TAIWANESE ARE MORE INTERESTED IN WORKING IN CHINA THAN IN PUSHING FOR REFORM AND INVESTMENT AT HOME IN TERMS OF POSITIVE DEVELOPMENTS
By Kevin Stoda, Taiwan
In lieu of staying at home and rebuilding poor housing infrastructure and improving vocational training, workplace problems, and the society, many Taiwanese have their sights on Mainland China as a workplace they would like to explore in the coming years.
According to the TAIWAN NEWS ( May 27, 20110 , in an article entitled ¡ §China becomes a hot destination for Taiwan ¡ ¦s workers: Poll ¡ ¨, 77 percent of Taiwanese employees are willing to explore further job opportunities on the mainland [People ¡ ¦s Republic or communist China]. ¡ ¨
On the one hand, the Taiwan News article continues, ¡ §statististics indicate that the annual salaries of 74.2 percent ofemployees are higher after they work in China.. ¡ ¨ In fact, ¡ §Their average annual income increases by NT$370,000 (US$12,758). ¡ ¨
NOTE: I wonder who undertook this unnamed poll because the article seems to be spun towards a PRO-unification and AT-ALL-COST friendly relations with China. The current majority party in Taiwan (Republic of China), the KMT, has historically been supportive of unification as soon as possible with the Mainland.
On the other hand, I would imagine that the averag employee who has worked abroad in any foreign country can demand more earnings in Taiwan these days.
Nonetheless, this unnamed poll states that 69.8% of the respondents are interested in looking for work in Shanghai while 34% desire to work in Beijing. Other regions of interest for work abroad by the majority of Taiwanese include Hong Kong, Ziamen, and Suzhou.
As for motiviation, the most common reason claimed for desiring to work in China is the character of the market place there,i.e. the responants understand the market there better than in any other foreign land. Nearly 64% of the respondants are of this perspective.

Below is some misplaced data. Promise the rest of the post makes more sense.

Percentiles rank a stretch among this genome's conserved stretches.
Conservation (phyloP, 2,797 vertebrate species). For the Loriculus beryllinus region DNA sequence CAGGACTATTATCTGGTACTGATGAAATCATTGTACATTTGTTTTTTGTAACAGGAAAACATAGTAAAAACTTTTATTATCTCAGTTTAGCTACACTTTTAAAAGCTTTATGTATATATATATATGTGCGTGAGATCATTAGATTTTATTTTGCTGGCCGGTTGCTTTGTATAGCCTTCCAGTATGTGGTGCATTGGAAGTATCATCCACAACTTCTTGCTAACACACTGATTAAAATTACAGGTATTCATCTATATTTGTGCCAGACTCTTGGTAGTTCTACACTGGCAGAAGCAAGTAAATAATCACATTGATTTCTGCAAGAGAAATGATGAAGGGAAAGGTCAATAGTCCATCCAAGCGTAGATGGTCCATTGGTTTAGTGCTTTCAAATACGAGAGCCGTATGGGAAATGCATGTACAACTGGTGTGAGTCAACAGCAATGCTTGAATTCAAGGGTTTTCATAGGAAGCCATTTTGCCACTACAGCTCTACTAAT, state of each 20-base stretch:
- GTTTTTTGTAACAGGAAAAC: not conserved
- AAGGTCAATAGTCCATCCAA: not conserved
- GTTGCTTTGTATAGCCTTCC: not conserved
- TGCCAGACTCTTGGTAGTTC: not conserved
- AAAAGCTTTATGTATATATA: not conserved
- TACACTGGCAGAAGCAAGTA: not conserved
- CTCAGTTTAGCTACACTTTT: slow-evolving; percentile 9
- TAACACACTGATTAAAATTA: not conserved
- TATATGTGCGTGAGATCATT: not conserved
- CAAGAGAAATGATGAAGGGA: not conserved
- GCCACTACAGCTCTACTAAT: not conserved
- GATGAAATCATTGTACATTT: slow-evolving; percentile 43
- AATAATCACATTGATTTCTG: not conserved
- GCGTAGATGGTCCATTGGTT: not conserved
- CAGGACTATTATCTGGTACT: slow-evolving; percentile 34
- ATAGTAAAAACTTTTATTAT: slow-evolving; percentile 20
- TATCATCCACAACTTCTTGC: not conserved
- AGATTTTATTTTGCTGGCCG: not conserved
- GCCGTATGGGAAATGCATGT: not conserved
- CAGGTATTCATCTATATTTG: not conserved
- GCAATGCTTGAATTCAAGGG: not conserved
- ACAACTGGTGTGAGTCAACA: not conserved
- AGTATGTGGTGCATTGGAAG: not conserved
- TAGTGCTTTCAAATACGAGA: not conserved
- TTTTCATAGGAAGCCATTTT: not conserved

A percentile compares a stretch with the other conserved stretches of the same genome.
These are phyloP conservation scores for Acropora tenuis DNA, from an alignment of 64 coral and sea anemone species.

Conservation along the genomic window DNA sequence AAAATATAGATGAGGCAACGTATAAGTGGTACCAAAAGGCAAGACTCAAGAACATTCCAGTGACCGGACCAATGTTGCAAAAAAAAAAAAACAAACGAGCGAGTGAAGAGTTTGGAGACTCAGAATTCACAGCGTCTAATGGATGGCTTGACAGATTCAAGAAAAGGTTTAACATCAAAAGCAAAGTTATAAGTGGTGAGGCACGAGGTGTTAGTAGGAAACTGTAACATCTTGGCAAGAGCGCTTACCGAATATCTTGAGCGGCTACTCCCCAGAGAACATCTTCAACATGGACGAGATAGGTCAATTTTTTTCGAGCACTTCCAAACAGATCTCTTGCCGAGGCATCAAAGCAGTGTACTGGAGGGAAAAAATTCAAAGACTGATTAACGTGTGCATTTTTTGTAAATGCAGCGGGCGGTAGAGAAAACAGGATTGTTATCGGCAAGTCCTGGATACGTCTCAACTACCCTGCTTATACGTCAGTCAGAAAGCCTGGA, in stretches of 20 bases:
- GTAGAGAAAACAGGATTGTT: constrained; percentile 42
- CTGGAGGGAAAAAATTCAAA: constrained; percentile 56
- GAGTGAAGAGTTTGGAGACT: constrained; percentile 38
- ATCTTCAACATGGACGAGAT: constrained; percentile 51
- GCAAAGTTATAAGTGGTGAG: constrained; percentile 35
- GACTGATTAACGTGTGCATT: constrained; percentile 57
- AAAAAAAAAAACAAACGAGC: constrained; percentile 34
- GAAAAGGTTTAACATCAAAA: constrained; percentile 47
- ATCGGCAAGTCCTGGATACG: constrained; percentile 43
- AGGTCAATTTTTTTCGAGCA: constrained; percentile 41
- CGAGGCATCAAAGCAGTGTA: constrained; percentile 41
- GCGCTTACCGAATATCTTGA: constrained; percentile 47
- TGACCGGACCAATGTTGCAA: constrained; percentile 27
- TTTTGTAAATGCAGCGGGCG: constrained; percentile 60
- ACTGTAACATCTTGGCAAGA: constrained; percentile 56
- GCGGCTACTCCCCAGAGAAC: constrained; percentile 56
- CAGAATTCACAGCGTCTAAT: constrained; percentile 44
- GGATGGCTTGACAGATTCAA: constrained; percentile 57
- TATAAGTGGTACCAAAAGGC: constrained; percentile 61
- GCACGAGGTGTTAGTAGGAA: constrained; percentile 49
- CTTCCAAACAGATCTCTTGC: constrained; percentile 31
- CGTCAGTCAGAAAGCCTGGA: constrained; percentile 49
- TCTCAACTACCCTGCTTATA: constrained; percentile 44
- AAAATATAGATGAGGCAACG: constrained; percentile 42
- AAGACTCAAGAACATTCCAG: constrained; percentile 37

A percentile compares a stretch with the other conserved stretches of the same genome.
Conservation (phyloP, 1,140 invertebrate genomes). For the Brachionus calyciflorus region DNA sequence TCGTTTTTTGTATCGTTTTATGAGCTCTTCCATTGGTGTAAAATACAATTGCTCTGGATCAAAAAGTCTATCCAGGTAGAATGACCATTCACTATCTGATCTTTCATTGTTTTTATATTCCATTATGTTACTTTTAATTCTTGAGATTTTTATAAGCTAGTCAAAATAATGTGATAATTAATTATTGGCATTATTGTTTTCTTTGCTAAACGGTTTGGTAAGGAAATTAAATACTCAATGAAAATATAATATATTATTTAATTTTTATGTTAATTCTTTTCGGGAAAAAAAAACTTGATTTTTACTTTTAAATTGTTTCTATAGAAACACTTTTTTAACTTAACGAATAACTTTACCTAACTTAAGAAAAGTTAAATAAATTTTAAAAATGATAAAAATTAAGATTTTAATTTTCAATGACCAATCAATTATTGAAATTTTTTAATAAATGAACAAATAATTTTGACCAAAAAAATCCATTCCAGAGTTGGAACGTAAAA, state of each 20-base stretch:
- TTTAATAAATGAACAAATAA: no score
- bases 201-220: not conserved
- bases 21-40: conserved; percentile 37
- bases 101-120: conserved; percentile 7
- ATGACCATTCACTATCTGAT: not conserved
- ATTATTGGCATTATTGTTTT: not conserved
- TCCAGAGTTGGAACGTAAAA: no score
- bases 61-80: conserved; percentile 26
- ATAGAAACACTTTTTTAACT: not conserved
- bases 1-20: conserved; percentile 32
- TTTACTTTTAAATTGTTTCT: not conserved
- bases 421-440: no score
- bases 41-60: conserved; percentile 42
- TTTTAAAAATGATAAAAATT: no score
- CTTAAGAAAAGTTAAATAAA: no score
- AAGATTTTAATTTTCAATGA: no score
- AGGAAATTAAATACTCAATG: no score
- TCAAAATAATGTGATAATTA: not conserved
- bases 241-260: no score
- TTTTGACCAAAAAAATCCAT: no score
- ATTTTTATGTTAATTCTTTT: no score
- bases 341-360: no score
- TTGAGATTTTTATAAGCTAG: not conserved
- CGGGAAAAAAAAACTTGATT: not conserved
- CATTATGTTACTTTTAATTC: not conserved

The second most common rationale (with 42 percent of respoondants of this view) for working in China believe that working in China would eventuallly benefit their work place experinces in Taiwan. Meanwhile, some 35% of those taking part in the survey indicate that ¡ §broading their horizons ¡ ¨ was also a good-enough-reason to go abroad to work.
Interestingly, I am hired currently to teach in 3 public schools in Taiwan. Moroever, one-third of the rationale for me ¡Xas a foreigner ¡Xbeing hired to work in these public institutions is to enable the Taiwanese students, teachers and society to be ¡ §more international ¡ ¨. This would be similar in the USA to the concept of trying to train our public school students to work cross-culturally (i.e. multicultural education).
Having taught in 10 countries already, I can help the Taiwanese be more internationally-functional. However, the hyperfocus of many Taiwanese on the Chinese market is likely to hurt the country in several ways.
On the one hand, several types of developments in Taiwan has been slowed down for the last decade, i.e. as local industries have been hollowed out and exported abroad ¡Xmostly to mainland China. I say hollowed out because the population of youth and adults have not been trained sufficiently to take on new jobs and to be creatively building the cities and towns where they live. For example, on the Matsu islands, where I live, there are no masons and constructive experts to update the aging homes and renovate the many homes ¡Xsome of which are still like rabbit hutches. In other words, with no good vocational programs and no local universities nor colleges, how can the community raise its sites.
In other words, parts of Taiwan are quaint and underdeveloped ¡Xlike one still might have seen in the USA and England in the 1950s or early 1960s. For this very reason, they are fairly safe, familial, and traditional. However, if the youth and parents of these rural and semi-urban communities only look to Taiwan ¡ ¦s largest cities and to mainland China for jobs, what kind of future will many communities in Taiwan have ¡Xonly hollowed out ones.
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